Federal Circuit: USPTO Incorrectly Calculates Patent Term Adjustment (PTA)
In a January 23, 2019, opinion, the Federal Circuit determined that the U.S. Patent and Trademark Office (USPTO) improperly calculates patent term adjustments under 35 U.S.C. § 154(b). A copy of the opinion in Supernus Pharms., Inc. v. Iancu, Appeal No. 2017-1357, is available here.
Section 154(b) grants the USPTO authority to adjust patent term by adding days to account for delays caused by the USPTO. 35 U.S.C. § 154(b)(1). These adjustments are favorable to a patentee because they extend the life of the patent. But the USPTO also may reduce the PTA in order to account for delays caused by the applicant – specifically, any adjustment “shall be reduced by a period equal to the period of time during which the applicant failed to engage in reasonable efforts to conclude prosecution of the application.” 35 U.S.C. § 154(b)(2). The USPTO implementing regulation in issue here, 37 CFR 1.704(c)(8), provides that the adjustment shall be reduced by the number of days, if any, beginning on the day after the initial reply was filed and ending on the date that the supplemental reply or other paper was filed . . . .”
In this case, Supernus filed a Request for Continued Examination (“RCE”) on February 22, 2011, in connection with its pending application. While awaiting a responsive Office Action, Supernus received notice (on September 12, 2012) that an opposition had been filed against its European cognate. Supernus then filed a Supplemental Information Disclosure Statement (“IDS”) on November 29, 2012, which brought the opposition to the attention of the USPTO. The USPTO subsequently issued the first Office Action addressing the RCE on September 20, 2013. The application issued as a patent on June 10, 2014.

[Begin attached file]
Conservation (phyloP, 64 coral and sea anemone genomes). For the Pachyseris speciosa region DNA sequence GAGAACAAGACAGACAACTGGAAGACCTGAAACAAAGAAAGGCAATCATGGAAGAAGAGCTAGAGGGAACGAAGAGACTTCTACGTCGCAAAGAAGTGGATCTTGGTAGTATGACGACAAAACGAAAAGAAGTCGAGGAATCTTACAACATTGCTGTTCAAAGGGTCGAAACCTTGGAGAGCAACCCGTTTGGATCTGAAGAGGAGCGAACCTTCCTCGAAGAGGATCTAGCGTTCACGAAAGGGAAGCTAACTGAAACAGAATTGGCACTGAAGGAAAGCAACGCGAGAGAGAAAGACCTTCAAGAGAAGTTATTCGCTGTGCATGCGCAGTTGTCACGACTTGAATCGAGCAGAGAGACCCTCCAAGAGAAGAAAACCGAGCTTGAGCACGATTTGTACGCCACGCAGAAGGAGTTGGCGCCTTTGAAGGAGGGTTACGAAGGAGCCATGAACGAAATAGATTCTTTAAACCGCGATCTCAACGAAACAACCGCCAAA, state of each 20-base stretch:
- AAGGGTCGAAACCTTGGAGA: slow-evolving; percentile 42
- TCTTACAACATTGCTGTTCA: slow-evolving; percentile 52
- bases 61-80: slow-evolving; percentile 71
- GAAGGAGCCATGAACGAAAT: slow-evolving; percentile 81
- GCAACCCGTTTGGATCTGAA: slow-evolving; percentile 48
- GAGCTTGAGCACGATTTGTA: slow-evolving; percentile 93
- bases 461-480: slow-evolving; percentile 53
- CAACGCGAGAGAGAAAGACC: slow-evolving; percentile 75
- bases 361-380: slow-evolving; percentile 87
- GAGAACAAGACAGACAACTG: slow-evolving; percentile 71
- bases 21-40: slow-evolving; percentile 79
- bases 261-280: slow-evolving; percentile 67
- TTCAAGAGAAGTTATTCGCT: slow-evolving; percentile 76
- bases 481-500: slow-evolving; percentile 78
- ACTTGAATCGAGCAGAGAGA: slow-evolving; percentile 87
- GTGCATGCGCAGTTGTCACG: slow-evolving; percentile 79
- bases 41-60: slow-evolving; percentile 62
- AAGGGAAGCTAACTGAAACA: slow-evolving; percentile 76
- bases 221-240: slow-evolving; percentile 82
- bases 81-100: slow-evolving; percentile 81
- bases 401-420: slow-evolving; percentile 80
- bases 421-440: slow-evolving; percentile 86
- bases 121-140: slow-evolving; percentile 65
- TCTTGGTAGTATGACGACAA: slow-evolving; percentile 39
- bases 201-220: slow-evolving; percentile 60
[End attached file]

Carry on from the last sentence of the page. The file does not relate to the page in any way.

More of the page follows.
Based on these facts, the USPTO, citing Section 1.704(c)(8), deducted the 646-day period between the filing of the RCE and the Supplemental IDS from the Supernus patent term due to purported applicant delay.
On appeal, the Federal Circuit determined that Supernus was entitled to restoration of 546 days, i.e., the period between the filing of the RCE and the notification of the opposition. (Supernus conceded the 100 days between the notice of EP opposition and its filing of the Supplemental IDS.) In reaching its decision, the Federal Circuit stated that a reduction in patent term must be equal to the period of time during which an applicant failed to engage in reasonable efforts to conclude prosecution of the patent. “A period of time including no identifiable efforts that could have been undertaken cannot be “equal to” the period of failure to undertake reasonable efforts under the terms of the statute. To conclude otherwise renders the PTA statute’s “reasonable efforts” language superfluous.”
Under the facts presented, the Federal Circuit found (and the USPTO did not dispute) that Supernus could not have undertaken any “reasonable efforts” to conclude prosecution of the patent between the filing of the RCE and the opposition notification, particularly because the opposition did not yet exist until September 2012. Because the USPTO interpretation penalized an applicant during a time when Supernus could not have engaged in reasonable efforts (and thus exceeded its statutory authority), the Federal Circuit concluded that 546 days should be added to the Supernus patent term.
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